Amy Marcitta Rood, 24, never sought the security of a degree, job, 401(k), marriage and kids.
She took quite a different path from her Monroe home.
“I found my love, which has become my life,” Amy said. “My parents are behind me 100 percent and actually encourage me to just live my dreams and not feel like I need to follow the same route as everyone else.”
Travel is her life. She leaves in June to go to Guatemala, then on down to Panama, to volunteer as a mountain guide, scuba diver and build homes.
“I taught English in Brazil, worked in the rain forest, worked on the Greek islands, you name it. Every ounce of travel has changed and amplified my life, leaving me only to aggravate over how many people have no idea how much beauty the rest of the world holds.”
As a child, she always wanted to go to boarding school and never got homesick at summer camp.
She sent her weekly allowance to animal rescue shelters, and ached for the homeless people who slept on the side of the road.
After sampling college, and driving to Mexico to build a house in Tijuana, she went to Brazil to teach English to children who live on the streets.
“Not only did I love the idea of traveling and using teaching methods as an outreach, but I fell in love with the art of travel itself, the way it always kept me inspired.”
She also sampled the world’s largest party, Carnivale in Brazil, and danced the samba until the wee hours with her Brazilian boyfriend.
Next, she was off to Ecuador to protect the rain forest.
After a five-hour bus ride to a small town, she hitched a ride in the back of a truck for another three hours in the jungle. There were children on her lap, dead chickens that were about to become someone’s dinner, and branches hitting her in the face.
Luckily, she ran into American students at a medical clinic and stayed with them.
“I saw amazing animals and reptiles, a spider the size of a dinner plate, you name it. We would hike endlessly each day, climb waterfalls, learn about nature and what we can do to preserve it, swim, watch for snakes, build medicinal plant gardens, learn Spanish, go on nighttime-reptile explorations and pray we wouldn’t find obscene critters in our sleeping bags.”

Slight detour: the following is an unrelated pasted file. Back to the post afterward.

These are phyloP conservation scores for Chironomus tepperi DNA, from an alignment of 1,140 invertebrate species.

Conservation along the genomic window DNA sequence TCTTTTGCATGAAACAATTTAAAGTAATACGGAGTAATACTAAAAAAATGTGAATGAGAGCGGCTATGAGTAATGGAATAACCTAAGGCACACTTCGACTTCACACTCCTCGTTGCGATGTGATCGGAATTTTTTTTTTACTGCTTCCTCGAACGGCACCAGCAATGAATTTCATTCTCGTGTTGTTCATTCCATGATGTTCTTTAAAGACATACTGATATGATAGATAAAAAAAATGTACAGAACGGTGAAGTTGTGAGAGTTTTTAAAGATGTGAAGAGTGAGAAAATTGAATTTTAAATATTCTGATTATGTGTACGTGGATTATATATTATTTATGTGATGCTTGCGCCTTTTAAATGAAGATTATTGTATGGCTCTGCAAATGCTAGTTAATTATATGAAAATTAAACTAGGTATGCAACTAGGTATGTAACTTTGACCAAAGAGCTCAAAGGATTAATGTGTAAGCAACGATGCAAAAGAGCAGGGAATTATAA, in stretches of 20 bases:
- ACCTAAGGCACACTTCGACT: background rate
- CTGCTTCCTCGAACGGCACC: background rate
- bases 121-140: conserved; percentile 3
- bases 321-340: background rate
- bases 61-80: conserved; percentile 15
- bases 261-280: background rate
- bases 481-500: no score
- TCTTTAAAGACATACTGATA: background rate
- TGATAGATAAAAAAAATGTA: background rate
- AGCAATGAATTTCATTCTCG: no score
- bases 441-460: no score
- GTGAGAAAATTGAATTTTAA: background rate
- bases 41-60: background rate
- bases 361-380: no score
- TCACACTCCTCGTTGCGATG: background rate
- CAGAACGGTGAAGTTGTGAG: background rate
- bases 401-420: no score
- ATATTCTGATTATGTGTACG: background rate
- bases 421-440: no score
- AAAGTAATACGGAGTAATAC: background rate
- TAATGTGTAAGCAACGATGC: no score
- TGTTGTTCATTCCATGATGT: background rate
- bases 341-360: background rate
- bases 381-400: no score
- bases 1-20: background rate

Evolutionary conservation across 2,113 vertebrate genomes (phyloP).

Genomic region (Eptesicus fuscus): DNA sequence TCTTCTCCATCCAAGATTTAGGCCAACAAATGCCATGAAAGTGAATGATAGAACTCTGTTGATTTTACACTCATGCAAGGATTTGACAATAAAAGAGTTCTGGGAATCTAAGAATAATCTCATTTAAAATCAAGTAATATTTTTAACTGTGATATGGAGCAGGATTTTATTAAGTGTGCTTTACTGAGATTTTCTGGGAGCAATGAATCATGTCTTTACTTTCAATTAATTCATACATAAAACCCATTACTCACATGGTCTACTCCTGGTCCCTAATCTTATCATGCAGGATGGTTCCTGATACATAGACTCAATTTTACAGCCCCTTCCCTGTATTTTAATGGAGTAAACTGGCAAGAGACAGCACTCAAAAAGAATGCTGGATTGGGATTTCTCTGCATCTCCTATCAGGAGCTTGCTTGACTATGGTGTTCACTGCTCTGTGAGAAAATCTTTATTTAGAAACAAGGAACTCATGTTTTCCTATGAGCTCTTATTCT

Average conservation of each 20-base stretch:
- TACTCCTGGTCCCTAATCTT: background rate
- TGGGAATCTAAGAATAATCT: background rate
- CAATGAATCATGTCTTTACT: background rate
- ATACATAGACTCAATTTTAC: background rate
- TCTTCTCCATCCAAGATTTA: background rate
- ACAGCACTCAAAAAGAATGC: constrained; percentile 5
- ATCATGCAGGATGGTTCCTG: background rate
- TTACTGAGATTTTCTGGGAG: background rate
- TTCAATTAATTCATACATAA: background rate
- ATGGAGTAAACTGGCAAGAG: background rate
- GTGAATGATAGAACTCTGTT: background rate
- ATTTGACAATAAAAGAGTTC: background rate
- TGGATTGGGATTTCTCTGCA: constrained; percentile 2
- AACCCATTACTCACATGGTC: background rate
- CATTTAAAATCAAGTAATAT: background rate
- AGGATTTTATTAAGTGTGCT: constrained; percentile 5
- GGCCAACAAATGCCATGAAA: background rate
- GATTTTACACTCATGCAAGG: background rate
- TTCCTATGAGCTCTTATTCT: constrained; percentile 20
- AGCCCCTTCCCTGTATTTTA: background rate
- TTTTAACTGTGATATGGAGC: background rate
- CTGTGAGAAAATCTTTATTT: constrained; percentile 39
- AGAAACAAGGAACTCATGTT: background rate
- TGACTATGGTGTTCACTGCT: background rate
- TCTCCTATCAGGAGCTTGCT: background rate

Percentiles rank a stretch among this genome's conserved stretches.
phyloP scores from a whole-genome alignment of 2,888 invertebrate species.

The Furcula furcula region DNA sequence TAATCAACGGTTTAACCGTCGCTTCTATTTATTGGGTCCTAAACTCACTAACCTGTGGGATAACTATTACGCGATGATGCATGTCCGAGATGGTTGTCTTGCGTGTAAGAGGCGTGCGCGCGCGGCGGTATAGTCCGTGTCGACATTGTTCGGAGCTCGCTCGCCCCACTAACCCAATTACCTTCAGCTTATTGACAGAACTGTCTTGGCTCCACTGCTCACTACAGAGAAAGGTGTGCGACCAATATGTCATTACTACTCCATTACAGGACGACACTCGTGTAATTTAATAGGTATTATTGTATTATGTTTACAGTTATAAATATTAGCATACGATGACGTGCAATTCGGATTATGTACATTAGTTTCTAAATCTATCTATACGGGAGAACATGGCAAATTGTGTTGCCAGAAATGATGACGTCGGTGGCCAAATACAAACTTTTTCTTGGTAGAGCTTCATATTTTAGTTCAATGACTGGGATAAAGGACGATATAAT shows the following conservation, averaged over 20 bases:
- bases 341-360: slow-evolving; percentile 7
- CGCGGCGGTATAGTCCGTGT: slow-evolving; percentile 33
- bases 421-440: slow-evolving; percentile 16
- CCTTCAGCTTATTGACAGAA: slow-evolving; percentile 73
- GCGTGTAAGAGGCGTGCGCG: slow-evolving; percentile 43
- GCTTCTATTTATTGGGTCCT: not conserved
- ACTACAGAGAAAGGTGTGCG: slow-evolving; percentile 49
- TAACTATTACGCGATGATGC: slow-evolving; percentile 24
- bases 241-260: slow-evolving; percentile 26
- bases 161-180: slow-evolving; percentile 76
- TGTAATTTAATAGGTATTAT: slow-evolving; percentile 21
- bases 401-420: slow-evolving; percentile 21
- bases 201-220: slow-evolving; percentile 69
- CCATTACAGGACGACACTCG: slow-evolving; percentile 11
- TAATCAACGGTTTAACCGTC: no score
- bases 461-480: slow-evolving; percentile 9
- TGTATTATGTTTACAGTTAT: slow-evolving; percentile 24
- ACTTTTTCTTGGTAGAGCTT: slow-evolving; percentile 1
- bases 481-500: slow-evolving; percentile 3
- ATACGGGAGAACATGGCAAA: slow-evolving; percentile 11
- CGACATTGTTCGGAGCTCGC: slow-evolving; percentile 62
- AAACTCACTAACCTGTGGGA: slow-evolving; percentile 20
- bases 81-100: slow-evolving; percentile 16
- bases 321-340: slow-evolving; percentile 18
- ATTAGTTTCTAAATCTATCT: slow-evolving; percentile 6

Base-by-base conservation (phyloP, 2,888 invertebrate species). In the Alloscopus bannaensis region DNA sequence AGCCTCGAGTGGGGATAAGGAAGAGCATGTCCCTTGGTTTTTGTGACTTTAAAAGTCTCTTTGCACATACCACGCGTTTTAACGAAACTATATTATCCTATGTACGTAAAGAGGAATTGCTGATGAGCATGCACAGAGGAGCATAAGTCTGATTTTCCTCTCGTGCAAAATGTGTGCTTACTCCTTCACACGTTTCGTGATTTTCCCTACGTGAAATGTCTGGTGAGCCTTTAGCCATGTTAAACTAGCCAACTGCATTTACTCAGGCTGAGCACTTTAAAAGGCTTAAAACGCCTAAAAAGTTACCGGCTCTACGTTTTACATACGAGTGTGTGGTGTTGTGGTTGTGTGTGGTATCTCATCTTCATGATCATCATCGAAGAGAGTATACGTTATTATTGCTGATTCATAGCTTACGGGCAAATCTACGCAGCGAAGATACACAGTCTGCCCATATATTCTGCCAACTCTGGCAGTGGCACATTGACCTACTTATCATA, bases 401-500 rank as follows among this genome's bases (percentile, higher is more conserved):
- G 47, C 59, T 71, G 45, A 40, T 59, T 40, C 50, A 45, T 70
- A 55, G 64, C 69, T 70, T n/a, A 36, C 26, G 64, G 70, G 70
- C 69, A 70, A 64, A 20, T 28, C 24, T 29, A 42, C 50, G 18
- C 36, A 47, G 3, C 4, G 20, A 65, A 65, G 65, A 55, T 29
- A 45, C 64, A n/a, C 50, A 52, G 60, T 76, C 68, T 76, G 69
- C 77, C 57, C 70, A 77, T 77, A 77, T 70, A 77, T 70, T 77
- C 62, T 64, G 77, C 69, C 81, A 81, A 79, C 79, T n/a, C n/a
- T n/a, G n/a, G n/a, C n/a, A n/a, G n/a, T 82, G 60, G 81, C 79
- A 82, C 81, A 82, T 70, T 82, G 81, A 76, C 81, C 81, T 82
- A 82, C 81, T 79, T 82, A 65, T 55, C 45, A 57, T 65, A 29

To pay for her adventures, including visiting nine countries in Europe in seven months, she worked two jobs back at home.
Her mother, Maureen Wiegand of Monroe, said it takes her a month after her daughter leaves on an adventure to settle into a routine.
Amy leaves in June for Central America. There is an AIDS outreach program and holistic healing to explore.
“This upcoming trip will be harder for me as a mother because I am aware of civil war occurring in at least one of the countries she will visit,” Wiegand said. “When she goes on trips, she has an agenda and knowing that brings relief because it’s for a good cause.”
Demanding that young people follow the normal route of college, marriage and kids is wrong for parents, Wiegand said.
“I accept her for the desires of her heart and parents need to learn this. We are in an unhappy society that’s craving the answers for happiness. The answer all along has been in helping others and our environment,” she said.
Her daughter will be in Central America for about a year.
To change the world, you must know the world, Amy said.
She sees herself taking a more traditional path some day, she said. I expect the lucky man will be, or will become, well traveled.
Columnist Kristi O’Harran: 425-339-3451 or firstname.lastname@example.org.